BROOKE GLADSTONE: How do you combat that?
GLENN THRUSH: You don't invest too much in any one day or any one story. You have to view yourself as telling a story over a longer period of time and you have to view each day as a different day, where you are building upon the lessons and mistakes, frankly, that you’ve made, so that you can cover him in a more meaningful way. And it's a very complicated endeavor, and you have to start with an idea of how you want to cover him. You can’t allow him to determine what you are going to do or be.
BROOKE GLADSTONE: I’m really interested in your saying, you know, he gets between your dual roles here. I just think that the biggest threat from this administration is that he fills the ether with so much noise that the forest gets lost in the trees, to use that cliché. People don't know how to respond when he suggests he might be willing to bomb North Korea. For any other president, that would be front-page headlines all the time. The fact that his son-in-law's sister can go and basically sell indulgences in China, all of this stuff, week after week, the wholesale violation of norms on a constant basis seems to bring the whole idea of accountability crashing down on our heads.
GLENN THRUSH: You see, I think the frustration isn't necessarily with Trump that people have. The frustration is the reaction that a certain portion of the population has to Donald Trump, right? I mean, probably the most significant thing that he said during the campaign was, and I’m paraphrasing broadly here, is, I can go into the middle of Fifth Avenue and –
PRESIDENT TRUMP: - and shoot somebody and I wouldn't lose any voters, okay? It's like incredible.
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GLENN THRUSH: Yeah, the frustration is that there's a significant portion of the population that doesn't care, frankly, about him violating those norms, and there is a fairly large portion of the population, probably a majority of Americans, who are disgusted by some of the things that he does. The problem is we just have two different sets of standards and a wall between those two.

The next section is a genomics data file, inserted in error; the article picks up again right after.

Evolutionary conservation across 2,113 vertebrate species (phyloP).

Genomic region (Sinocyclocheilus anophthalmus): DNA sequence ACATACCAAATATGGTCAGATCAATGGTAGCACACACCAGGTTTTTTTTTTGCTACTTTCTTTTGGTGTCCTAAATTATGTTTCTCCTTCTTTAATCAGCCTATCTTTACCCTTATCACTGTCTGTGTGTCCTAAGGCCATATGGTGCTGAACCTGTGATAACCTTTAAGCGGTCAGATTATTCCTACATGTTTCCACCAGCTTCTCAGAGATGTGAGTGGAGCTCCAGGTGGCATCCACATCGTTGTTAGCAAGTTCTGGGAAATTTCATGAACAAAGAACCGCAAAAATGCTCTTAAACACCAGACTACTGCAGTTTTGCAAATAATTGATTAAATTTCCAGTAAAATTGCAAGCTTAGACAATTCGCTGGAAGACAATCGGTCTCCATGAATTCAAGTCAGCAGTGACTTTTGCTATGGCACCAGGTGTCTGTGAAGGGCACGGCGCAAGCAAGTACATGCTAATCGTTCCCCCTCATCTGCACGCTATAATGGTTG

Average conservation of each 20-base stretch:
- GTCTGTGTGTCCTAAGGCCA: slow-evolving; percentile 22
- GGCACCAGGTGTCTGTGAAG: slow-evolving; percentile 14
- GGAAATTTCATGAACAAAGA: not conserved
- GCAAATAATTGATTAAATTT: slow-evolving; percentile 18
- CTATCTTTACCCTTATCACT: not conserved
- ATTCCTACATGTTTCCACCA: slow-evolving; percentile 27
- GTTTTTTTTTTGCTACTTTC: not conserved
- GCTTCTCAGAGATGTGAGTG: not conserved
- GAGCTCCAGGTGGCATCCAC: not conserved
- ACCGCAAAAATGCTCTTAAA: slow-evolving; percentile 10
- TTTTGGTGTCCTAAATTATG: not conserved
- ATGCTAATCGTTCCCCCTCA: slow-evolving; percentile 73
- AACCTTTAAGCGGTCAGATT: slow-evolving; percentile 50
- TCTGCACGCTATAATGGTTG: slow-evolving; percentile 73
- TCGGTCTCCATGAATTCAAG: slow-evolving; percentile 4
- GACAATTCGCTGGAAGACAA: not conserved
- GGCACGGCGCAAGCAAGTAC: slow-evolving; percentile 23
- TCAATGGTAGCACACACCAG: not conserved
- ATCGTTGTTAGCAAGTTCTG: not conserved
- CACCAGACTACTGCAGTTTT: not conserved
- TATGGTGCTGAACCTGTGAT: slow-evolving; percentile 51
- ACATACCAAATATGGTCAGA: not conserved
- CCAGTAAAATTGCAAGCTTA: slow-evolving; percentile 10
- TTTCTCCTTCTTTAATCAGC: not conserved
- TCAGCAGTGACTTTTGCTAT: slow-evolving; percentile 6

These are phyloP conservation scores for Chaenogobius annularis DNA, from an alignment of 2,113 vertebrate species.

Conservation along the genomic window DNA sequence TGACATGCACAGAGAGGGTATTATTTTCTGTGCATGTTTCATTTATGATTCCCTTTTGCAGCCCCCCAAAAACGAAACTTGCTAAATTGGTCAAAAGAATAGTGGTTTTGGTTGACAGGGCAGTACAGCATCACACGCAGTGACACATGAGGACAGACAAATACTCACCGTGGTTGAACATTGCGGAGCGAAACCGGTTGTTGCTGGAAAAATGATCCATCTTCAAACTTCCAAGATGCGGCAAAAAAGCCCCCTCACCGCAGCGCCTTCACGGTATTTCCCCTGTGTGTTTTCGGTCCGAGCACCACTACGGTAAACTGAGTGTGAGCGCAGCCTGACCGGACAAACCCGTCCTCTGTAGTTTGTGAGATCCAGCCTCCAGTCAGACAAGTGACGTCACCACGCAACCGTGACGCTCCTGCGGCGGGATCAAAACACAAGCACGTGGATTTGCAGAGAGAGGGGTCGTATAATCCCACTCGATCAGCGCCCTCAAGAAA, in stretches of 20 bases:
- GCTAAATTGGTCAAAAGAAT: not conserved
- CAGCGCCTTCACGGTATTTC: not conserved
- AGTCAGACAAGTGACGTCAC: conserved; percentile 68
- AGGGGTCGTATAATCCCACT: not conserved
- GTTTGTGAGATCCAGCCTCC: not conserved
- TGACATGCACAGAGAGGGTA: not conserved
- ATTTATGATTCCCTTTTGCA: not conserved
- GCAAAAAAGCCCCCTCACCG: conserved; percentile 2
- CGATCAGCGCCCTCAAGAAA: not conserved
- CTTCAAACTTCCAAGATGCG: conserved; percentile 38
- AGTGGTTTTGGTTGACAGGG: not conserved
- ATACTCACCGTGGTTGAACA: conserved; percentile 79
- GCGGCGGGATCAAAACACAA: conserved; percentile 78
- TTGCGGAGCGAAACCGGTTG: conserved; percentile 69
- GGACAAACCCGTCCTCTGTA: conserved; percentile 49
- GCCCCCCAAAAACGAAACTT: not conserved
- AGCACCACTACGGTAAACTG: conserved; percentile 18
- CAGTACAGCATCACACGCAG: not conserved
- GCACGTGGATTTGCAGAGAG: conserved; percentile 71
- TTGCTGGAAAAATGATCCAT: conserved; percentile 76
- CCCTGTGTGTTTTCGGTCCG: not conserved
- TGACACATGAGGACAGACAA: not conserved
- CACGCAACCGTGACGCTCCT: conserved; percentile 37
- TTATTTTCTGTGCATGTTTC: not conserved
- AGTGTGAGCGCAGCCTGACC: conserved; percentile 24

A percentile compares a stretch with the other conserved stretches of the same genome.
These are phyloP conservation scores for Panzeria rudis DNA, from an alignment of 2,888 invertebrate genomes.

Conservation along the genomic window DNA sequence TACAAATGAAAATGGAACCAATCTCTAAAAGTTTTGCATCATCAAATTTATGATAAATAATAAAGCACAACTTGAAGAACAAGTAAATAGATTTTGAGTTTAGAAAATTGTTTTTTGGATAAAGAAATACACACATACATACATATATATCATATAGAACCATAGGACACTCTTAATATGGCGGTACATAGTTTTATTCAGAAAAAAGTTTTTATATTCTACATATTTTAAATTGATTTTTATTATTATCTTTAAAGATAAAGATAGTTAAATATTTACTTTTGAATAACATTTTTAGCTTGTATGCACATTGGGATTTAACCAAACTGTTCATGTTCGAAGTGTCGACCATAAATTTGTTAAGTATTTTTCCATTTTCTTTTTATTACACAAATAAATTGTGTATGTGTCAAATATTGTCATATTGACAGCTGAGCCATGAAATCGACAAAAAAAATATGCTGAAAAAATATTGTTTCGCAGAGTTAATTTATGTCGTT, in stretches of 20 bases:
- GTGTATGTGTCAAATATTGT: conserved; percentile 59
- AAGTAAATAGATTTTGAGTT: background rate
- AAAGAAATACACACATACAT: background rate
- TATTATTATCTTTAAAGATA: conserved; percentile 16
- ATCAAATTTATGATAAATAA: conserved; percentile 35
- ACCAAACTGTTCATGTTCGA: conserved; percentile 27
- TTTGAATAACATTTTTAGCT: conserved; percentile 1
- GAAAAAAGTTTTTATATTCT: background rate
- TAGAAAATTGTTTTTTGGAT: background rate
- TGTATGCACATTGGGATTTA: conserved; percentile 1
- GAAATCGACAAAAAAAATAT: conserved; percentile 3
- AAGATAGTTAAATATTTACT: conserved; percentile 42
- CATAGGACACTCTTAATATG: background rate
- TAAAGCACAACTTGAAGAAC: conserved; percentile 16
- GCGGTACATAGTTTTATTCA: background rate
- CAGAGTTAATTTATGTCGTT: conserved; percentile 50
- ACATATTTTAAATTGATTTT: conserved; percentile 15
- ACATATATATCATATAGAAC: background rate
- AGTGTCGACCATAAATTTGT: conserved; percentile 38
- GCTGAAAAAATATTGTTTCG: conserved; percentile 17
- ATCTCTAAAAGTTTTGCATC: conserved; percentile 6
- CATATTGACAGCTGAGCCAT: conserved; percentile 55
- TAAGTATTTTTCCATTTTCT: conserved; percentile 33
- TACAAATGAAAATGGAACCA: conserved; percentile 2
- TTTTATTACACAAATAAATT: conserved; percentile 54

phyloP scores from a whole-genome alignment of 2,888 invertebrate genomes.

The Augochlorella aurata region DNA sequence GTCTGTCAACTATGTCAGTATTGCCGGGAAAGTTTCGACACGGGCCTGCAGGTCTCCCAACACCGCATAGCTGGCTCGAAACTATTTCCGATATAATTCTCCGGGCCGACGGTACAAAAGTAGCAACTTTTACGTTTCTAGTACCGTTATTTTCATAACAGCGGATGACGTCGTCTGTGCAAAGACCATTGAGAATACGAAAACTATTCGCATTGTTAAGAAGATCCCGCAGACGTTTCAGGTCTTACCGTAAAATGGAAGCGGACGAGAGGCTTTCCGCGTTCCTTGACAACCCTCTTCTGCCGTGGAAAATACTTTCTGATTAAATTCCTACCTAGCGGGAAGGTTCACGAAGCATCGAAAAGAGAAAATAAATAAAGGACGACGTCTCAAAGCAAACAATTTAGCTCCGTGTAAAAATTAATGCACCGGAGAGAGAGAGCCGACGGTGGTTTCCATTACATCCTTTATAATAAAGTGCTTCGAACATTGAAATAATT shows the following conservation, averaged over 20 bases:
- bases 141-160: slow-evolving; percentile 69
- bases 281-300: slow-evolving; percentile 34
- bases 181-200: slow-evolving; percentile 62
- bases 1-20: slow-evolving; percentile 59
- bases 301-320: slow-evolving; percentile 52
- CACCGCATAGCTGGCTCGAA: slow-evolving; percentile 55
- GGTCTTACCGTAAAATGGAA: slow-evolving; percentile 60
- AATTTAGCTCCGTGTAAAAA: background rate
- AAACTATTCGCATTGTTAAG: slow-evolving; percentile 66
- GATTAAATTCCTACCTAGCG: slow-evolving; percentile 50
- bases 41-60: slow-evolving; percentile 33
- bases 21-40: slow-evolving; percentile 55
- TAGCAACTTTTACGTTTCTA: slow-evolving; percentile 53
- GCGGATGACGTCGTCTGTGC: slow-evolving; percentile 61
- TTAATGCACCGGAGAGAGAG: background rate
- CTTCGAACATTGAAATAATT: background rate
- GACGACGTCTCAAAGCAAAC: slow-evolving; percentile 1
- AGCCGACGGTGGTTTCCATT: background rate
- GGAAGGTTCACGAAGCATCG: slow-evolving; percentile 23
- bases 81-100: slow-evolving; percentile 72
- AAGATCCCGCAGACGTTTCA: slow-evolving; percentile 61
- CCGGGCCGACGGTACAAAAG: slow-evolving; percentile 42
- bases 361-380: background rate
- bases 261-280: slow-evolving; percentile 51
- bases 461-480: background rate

And, really, one of the statistics last couple of weeks that White House people have been spewing back at us, when we point out that his approval rating’s the lowest in history for a president at this point in his presidency, is that he's retained 96% of his voters from 2016. There are not a pool of persuadables, people who are receptive to some of these criticisms in the news stories about him, at this point.
So those of us who write stories that are not positive towards him, and, you know, we don’t set out to do that but that's often what we do, we’re speaking to an audience that largely wants to hear negative things about Donald Trump. And Fox & Friends [LAUGHS] and, and Breitbart and the Daily Caller, they’re speaking to an audience that wants to hear positive things about the president. We’re essentially two battleships firing at each other, with a very small cohort of people in between.
BROOKE GLADSTONE: So if there is a wall between these two groups, the unpersuadables [LAUGHS] and those who are disgusted, how do you breach it? Is there a strategy for breaching it, and do you see that as part of your role?
GLENN THRUSH: Oh, I, I see that as my central role, and I also see that as my biggest frustration. I can't. Look, I’m different than a lot of White House reporters. A lot of White House reporters come out of foreign policy. Some of them have had foreign postings. I covered poverty in New York. I covered child welfare and education, homelessness in New York and housing, particularly. So I come from an environment where you can write stories about atrocious living conditions for people, heartrending stories, and people's opinions are so set on these issues that you’re not going to change any minds.
I feel as if that dynamic has now exploded nationally and that you just have these entrenched mindsets. I don’t know what’s going to change it. And, and I think the question that you asked there I think is the central question of our time because this is unsustainable. This is not really the way this is supposed to work, and I just don't – I, I just don't know what is going to break the logjam, but I have face eventually because I lived through 9/11 and I've lived through the recession, I’ve lived through various crises, I, I tend to think we come together, again, but at the moment I can't quite see how.
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BROOKE GLADSTONE: Glenn, thank you very much.
GLENN THRUSH: Thank you.
BROOKE GLADSTONE: Glenn Thrush is chief White House political correspondent for The New York Times.
BOB GARFIELD: Coming up, finding solutions, really!
BROOKE GLADSTONE: This is On the Media.